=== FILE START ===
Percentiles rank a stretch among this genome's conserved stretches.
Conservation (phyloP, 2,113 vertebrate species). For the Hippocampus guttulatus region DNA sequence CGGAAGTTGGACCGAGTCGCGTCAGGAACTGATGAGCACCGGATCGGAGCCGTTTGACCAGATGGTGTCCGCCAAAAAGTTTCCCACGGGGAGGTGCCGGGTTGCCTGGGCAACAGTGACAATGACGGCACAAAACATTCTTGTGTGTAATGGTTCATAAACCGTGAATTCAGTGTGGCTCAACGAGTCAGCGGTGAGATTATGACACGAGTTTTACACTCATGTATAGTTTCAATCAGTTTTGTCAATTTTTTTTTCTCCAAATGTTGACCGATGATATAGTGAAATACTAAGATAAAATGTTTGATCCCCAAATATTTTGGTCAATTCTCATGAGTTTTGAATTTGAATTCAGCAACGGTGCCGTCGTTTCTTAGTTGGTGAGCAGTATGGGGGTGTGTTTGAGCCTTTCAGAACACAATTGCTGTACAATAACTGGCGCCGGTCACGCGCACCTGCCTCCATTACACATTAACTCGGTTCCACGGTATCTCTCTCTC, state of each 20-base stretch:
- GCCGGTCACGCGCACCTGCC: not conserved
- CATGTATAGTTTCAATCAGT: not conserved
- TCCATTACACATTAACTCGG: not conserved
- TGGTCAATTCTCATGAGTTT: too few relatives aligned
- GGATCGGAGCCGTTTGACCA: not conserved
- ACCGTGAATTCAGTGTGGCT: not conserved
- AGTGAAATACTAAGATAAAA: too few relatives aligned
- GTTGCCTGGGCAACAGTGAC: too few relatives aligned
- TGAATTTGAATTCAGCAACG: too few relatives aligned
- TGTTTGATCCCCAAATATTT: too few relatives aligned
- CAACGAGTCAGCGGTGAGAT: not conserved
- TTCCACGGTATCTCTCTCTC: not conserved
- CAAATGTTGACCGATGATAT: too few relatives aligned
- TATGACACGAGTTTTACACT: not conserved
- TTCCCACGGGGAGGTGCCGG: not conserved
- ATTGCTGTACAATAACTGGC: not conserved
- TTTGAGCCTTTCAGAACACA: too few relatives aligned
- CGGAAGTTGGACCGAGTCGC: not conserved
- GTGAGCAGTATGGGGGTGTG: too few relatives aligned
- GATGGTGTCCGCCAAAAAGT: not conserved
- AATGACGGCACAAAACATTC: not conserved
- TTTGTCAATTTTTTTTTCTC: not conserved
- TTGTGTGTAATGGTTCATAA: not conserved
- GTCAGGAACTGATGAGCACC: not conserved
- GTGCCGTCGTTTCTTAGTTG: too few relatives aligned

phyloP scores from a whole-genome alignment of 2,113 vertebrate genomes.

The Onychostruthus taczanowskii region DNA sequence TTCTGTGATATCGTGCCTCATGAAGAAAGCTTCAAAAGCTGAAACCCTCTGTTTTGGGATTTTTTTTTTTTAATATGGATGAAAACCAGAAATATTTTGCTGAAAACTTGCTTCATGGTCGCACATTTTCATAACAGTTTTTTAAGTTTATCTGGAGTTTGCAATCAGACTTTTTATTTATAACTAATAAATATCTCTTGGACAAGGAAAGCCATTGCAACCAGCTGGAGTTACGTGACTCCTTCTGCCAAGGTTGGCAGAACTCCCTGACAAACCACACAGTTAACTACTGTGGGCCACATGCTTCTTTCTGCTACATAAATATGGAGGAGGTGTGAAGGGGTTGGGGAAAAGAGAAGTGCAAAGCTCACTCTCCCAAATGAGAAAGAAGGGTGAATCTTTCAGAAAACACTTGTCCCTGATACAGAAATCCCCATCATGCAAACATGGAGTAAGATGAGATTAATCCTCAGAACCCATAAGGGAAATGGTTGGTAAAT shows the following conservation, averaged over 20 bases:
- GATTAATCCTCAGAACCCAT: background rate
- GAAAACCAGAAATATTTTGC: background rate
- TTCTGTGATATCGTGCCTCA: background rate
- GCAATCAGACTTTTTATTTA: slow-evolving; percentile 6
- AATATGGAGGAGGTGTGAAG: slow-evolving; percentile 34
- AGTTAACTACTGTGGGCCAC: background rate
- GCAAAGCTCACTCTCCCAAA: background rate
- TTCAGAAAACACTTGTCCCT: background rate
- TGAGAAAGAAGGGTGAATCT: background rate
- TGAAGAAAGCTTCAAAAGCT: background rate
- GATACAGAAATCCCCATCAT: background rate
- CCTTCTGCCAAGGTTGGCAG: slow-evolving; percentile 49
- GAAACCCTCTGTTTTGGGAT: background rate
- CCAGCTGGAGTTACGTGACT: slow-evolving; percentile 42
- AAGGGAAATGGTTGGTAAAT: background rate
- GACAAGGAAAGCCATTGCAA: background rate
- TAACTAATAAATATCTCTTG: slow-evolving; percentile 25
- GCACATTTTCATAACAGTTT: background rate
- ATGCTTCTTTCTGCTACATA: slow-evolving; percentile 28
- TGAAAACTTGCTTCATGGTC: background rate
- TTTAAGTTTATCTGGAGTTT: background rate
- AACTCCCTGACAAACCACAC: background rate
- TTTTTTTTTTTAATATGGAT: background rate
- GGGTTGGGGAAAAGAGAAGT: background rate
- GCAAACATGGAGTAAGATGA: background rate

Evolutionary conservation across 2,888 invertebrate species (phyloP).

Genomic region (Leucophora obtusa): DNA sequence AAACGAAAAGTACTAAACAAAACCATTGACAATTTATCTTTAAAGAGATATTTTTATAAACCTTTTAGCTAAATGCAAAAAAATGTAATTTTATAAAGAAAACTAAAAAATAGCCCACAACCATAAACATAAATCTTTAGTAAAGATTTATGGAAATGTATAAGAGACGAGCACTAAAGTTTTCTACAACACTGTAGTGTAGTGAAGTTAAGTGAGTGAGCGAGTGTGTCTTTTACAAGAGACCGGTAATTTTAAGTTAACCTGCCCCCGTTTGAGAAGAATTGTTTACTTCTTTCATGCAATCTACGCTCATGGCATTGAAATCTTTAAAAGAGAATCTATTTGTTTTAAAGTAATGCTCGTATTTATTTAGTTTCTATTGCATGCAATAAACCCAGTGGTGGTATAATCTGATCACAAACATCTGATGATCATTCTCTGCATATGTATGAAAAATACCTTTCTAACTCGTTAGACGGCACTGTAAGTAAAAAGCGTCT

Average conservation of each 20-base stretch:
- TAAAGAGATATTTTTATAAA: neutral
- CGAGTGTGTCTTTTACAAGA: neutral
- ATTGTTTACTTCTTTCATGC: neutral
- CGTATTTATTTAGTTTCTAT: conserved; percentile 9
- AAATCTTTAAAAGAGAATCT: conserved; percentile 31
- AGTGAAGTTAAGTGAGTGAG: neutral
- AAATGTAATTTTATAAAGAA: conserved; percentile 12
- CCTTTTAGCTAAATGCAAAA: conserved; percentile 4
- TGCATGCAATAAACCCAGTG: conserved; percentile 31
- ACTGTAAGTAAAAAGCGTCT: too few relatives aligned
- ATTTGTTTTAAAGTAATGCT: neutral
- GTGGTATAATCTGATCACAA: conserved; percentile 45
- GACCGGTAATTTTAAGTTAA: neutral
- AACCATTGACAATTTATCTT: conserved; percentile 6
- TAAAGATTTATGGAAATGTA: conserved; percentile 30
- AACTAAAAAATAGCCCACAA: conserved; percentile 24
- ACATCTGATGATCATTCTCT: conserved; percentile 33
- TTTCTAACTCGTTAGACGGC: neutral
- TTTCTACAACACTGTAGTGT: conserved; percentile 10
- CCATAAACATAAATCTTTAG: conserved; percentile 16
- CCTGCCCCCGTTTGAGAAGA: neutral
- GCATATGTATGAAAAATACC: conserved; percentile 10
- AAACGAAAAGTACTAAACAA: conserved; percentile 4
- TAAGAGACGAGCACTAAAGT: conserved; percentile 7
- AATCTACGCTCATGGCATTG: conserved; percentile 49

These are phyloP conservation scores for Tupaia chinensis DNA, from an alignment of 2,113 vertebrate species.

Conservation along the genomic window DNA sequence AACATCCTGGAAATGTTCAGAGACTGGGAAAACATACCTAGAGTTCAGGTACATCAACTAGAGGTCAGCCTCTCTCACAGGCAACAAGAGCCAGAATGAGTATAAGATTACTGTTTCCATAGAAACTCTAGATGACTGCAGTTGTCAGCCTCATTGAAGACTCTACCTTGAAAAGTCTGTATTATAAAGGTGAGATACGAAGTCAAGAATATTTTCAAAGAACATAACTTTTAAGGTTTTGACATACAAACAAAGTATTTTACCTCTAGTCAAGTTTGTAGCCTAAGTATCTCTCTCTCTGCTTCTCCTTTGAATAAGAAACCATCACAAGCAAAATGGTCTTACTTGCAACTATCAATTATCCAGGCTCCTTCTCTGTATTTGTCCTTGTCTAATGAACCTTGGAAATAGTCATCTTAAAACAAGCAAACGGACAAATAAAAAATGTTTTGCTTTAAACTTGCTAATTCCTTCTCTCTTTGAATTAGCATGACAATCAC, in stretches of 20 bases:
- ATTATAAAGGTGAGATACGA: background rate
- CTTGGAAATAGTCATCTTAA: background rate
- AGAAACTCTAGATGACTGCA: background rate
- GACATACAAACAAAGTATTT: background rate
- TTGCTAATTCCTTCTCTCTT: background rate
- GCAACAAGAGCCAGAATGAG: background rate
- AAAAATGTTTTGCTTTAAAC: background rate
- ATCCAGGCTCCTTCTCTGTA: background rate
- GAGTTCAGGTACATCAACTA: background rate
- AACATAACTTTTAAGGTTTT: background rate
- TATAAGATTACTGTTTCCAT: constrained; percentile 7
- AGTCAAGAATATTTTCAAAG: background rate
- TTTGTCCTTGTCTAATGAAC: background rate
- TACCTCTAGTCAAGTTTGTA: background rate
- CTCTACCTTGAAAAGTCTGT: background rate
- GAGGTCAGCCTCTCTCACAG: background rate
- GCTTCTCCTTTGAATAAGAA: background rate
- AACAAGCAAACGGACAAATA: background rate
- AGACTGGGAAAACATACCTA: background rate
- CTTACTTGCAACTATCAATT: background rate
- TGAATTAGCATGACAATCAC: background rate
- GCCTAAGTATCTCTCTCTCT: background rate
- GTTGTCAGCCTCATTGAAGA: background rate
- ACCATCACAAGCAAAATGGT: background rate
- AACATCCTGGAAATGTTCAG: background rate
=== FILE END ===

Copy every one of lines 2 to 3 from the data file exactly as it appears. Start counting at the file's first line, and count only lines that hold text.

Conservation (phyloP, 2,113 vertebrate species). For the Hippocampus guttulatus region DNA sequence CGGAAGTTGGACCGAGTCGCGTCAGGAACTGATGAGCACCGGATCGGAGCCGTTTGACCAGATGGTGTCCGCCAAAAAGTTTCCCACGGGGAGGTGCCGGGTTGCCTGGGCAACAGTGACAATGACGGCACAAAACATTCTTGTGTGTAATGGTTCATAAACCGTGAATTCAGTGTGGCTCAACGAGTCAGCGGTGAGATTATGACACGAGTTTTACACTCATGTATAGTTTCAATCAGTTTTGTCAATTTTTTTTTCTCCAAATGTTGACCGATGATATAGTGAAATACTAAGATAAAATGTTTGATCCCCAAATATTTTGGTCAATTCTCATGAGTTTTGAATTTGAATTCAGCAACGGTGCCGTCGTTTCTTAGTTGGTGAGCAGTATGGGGGTGTGTTTGAGCCTTTCAGAACACAATTGCTGTACAATAACTGGCGCCGGTCACGCGCACCTGCCTCCATTACACATTAACTCGGTTCCACGGTATCTCTCTCTC, state of each 20-base stretch:
- GCCGGTCACGCGCACCTGCC: not conserved